Good to hear from you.
Phil 

plevee's picture
plevee

Hi Phil, I'm about to attempt your beyond beautiful Any Grain Sourdough bread.

I note the extremely long baking time at fairly high temperature and would appreciate your tips for knowing when the bread is done. Also, do you wrap it in stonething for a prolonged period before cutting? And how do you store it?

I haven't got a pullman pan. Do you advise covering the bread pan?

I've never baked bread with more than 40% rye and I'm getting cold feet.

Patsy

PiPs's picture
PiPs

Hi Patsy,

Higher percentage ryes can be a bit intimidating at first. I hope it goes well for you.

I find you get less clues to knowing when a rye breads is baked. A thermometer may be one option and I think Dan gave you some great advice on the forum regarding this.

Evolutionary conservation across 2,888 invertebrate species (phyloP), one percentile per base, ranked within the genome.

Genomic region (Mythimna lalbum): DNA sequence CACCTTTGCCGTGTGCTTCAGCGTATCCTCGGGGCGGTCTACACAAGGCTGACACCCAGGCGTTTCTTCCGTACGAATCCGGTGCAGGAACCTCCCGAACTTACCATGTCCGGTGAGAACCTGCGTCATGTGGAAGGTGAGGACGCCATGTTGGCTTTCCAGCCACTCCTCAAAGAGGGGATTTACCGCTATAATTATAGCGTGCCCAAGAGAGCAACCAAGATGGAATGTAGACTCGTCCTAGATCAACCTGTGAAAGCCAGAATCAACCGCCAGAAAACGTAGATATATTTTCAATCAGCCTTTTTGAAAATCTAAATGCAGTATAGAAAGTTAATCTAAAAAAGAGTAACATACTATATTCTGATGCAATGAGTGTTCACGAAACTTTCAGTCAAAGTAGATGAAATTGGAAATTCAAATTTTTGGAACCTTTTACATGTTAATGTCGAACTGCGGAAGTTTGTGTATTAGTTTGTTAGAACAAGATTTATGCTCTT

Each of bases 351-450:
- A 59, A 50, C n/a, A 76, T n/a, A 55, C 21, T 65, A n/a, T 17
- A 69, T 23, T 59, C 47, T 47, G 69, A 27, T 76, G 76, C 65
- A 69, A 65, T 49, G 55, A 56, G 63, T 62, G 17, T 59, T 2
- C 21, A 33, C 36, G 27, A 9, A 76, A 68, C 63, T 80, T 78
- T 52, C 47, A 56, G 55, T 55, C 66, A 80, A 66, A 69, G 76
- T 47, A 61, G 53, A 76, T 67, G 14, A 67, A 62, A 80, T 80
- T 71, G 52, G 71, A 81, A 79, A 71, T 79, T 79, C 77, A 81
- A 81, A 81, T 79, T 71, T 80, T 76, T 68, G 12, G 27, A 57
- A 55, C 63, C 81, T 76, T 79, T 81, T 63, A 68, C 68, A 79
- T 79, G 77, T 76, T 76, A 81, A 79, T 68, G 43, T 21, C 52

The amount of grain means the loaf needs a good deal of baking to bake off the moisture so I would keep to the times and temps but try and rotate the loaf around in the oven to ensure even browning.

If you don't have a pullman bread pan you will either need a good steaming setup to apply steam in the initial baking or a way of covering the loaf. I have heard of people using tin foil lids for this or sitting another baking tray on top with something weighing it down. Also a lid stops the top browning to heavily with the prolonged bake.

I don't cut into a loaf before 12 hours ... and 24 is better. I usually store it on a bread board or in a bread bin ... I don't wrap this particular bread.

All the best and please let me know how you go,
Phil
 

plevee's picture
plevee

I reposted in the forum because of the time difference between Australia and the West Coast USA. I couldn't hope you could get a reply to me so soon.

I'm currently autolysing the whole wheat, so I'll cover the bread and follow your baking instructions.

Your photos show a most beautiful bread. I hope I can come close.

Patsy

plevee's picture
plevee